Obooki’s Crash Course in the Nouveau Roman

Well, since I decided to join the Wolves on their reading of Sarraute’s The Planetarium, and since Mr Richard at caravanaderecuerdos has convinced himself I’m an expert of the nouveau roman and will be expecting some expert opinion from me, I’ve decided I better read up on it a bit – and what better way than another futile project (and a list!)?

Of course, we come to the immediate problem – what the hell is the nouveau roman? – A question I shall approach by the Josipovici method of re-defining the nouveau roman to be what I want it to be, and then telling everyone else they’re wrong. So my definition of the nouveau roman is, that it must be either:

  1. A French novel written post-1950, commonly understood to be a nouveau roman.
  2. A French novel written post-1950, commonly misunderstood to be a nouveau roman, or which could be argued as such.
  3. A precursor of either 1) or 2)
  4. Anything French, post-1950, which has been translated by either a) Dalkey Archive, or b) John Calder
  5. Julio Cortázar

Right, now we’ve got our definition straight, here’s what I’m reading:

  • Jealousy, by Alain Robbe-Grillet (John Calder)
  • The Flanders Road, by Claude Simon (John Calder) and one of either Conducting Bodies (John Calder) or Triptych (John Calder)
  • The Mise-en-Scène, by Claude Ollier (Dalkey Archive)
  • The Planetarium, by Nathalie Sarraute (John Calder), and one of either or both of Vous les Entendez? (Gallimard) and Disent les Imbéciles (Gallimard)
  • Moderato Cantabile, by Marguerite Duras (Les Éditions de Minuit)
  • The Hermit, by Eugène Ionesco (John Calder)
  • Zazie dans le Métro, by Raymond Queneau (Penguin Modern Classics)
  • Cronus’ Children, by Yves Navarre (John Calder)
  • Life, A User’s Manual, by Georges Perec (Harvill)
  • Street Girl, by Muriel Cerf (John Calder)
  • Pélagie-la-charrette, by Antonine Maillet (Doubleday)
  • Locus Solus, by Raymond Roussel (Kindle Edition – French (and free!))
  • Paris Peasant, by Louis Aragon (Picador)
  • Some stuff by Jean Cocteau which I can’t currently find
  • Blow-Up and Other Stories, by Julio Cortázar (Pantheon), and possibly also Hopscotch (Rayuela)
  • French Fiction Revisited, by Leon S Roudiez (Dalkey Archive) – a non-fiction survey
  • Oh, and maybe some Beckett, eh? – Perhaps Molloy.
  • An odd OuLiPo book I bought last year for 99p whose name and author I’ve forgotten. (Oh yeah, the author was Jacques Jouet).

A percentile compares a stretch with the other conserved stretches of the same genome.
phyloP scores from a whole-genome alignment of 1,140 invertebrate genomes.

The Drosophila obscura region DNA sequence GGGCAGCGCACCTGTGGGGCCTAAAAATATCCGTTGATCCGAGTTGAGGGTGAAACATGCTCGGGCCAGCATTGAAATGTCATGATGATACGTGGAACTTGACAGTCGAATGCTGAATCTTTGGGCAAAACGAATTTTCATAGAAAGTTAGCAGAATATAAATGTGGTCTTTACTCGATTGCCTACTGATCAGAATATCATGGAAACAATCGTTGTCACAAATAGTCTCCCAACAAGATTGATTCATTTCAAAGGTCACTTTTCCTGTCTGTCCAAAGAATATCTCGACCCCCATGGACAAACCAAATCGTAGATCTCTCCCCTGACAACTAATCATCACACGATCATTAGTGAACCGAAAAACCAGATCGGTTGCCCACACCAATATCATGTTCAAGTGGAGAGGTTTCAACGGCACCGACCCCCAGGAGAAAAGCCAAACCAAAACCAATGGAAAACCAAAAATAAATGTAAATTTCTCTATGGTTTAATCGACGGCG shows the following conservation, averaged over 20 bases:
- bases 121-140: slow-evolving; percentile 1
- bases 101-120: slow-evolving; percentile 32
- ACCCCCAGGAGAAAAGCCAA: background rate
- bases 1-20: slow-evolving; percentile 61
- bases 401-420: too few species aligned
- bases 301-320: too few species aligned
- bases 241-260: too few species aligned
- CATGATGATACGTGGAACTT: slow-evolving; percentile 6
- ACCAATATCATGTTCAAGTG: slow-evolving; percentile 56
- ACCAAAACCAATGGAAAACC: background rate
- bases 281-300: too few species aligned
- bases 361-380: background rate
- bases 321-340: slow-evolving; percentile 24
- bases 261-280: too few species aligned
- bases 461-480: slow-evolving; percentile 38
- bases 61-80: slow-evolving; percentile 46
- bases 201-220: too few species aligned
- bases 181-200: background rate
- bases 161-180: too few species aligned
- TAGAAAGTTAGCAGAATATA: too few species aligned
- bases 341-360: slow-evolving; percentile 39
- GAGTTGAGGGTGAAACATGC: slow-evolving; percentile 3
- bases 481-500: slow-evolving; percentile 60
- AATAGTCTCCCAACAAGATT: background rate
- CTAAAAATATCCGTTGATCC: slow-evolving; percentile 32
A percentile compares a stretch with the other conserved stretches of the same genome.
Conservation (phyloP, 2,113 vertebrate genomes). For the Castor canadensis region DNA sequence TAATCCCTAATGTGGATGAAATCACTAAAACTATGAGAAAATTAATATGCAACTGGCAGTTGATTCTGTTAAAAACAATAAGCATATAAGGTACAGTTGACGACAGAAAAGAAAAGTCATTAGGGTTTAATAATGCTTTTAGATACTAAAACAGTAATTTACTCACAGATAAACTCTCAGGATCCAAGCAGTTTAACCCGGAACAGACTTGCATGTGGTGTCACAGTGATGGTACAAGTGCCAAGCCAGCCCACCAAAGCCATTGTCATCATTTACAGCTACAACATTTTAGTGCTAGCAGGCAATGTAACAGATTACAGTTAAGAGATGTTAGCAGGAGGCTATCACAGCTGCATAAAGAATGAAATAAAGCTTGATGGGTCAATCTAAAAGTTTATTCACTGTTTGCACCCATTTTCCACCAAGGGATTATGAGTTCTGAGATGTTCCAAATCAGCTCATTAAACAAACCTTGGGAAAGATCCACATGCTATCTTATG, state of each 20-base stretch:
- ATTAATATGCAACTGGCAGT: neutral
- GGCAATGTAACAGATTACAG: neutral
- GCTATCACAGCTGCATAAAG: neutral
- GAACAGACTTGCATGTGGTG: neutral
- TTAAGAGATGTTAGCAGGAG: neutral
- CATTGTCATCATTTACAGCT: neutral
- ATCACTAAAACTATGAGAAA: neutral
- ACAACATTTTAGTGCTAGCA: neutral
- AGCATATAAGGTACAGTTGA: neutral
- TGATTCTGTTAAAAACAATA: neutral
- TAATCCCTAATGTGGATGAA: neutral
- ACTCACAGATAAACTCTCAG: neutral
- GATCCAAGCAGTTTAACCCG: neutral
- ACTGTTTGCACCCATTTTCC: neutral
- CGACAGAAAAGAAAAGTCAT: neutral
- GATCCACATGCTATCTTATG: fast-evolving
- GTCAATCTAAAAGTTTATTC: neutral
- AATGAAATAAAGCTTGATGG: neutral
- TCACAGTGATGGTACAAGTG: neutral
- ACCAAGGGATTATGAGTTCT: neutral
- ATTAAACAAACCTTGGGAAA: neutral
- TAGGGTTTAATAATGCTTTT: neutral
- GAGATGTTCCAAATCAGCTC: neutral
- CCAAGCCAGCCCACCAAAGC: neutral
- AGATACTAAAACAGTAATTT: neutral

And, if I can summon the interest, I might have another go at Philippe Sollers’ Women. More Ionesco will probably be read in another as yet unstated project. I’m feeling the only major figure of the nouveau roman I don’t have is Michel Butor – if I find any in my wanderings, I’m sure to add him. (Robert Pinget has annoyed me enough that I’m not going back to him). – So I have to do all this by the end of November, which sounds unlikely – but let’s face it, a lot of these books are quite short.

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5 thoughts on “Obooki’s Crash Course in the Nouveau Roman

  1. Love your Josipovici-like strategy for redefining the nouveau roman, Obooki. Works for me! Also was interested in seeing you mention Rayuela as a nr since you’re the second person who’s mentioned that in my recent memory after not having heard that idea previously. Life a User’s Manual and now Rayuela would be inluded somewhere on my list of all-time favorites, and there are several other items on your list I’d like to put to the test some day. Will be interested in following this project of yours should you move forward with it.

  2. I suspect it’s because he’s listed as a nouveau roman writer on Wikipedia. (Though curiously not on French Wikipedia!).

    The definition by which I understand nouveau roman (and this might be coming from Robbe-Grillet’s essay on such – I’m really not sure) is that each of a writer’s works has to be “new” – to, in some way, bear no resemblance to any of his other works. This seems best to sum up Perec (and in no way to sum up either Robbe-Grillet or Simon, as far as I can see) – hence my inclusion. OuLiPo and nouveau roman do seem to have had more or less the same intentions, at least.

    I’ll certainly read some of these books (if not all). It’s a project more likely to succeed than most, I feel.

    Actually, I’ve never really been caught by Cortázar’s writing before – I’ve read the odd short story (had Rayuela for years, without ever opening it – like most books in my collection!); but I think my view’s probably changed after reading The Distances the other day.

  3. I’m going to add in: Robbe-Grillet’s Djinn and Raymond Queneau’s The Flight of Icarus, because I just ordered them (late novels are always more interesting!). – I was on a John Calder binge, and I ordered a book by Aiden Higgins too, but I don’t suppose he counts. Never read any, but Mr Mills was always recommending him.

  4. Which Higgins did you get? I have Balcony of Europe sitting at home, and have nearly picked it up a couple of time this year before chickening out at the last minute.

    Mr Mills is indeed a powerful advocate for Higgins, but I wish he’d do a full piece on one of the books (Balcony preferably) for the Gruan.

  5. No, it’s Scenes from a Receding Past. Balcony of Europe seems the more famous, reading Wikipedia, since it won a prize (or something). (I was troubled last night, lying in bed, thinking I’d spelled his name wrong, which I had).

    No doubt BM will do a piece at some point.

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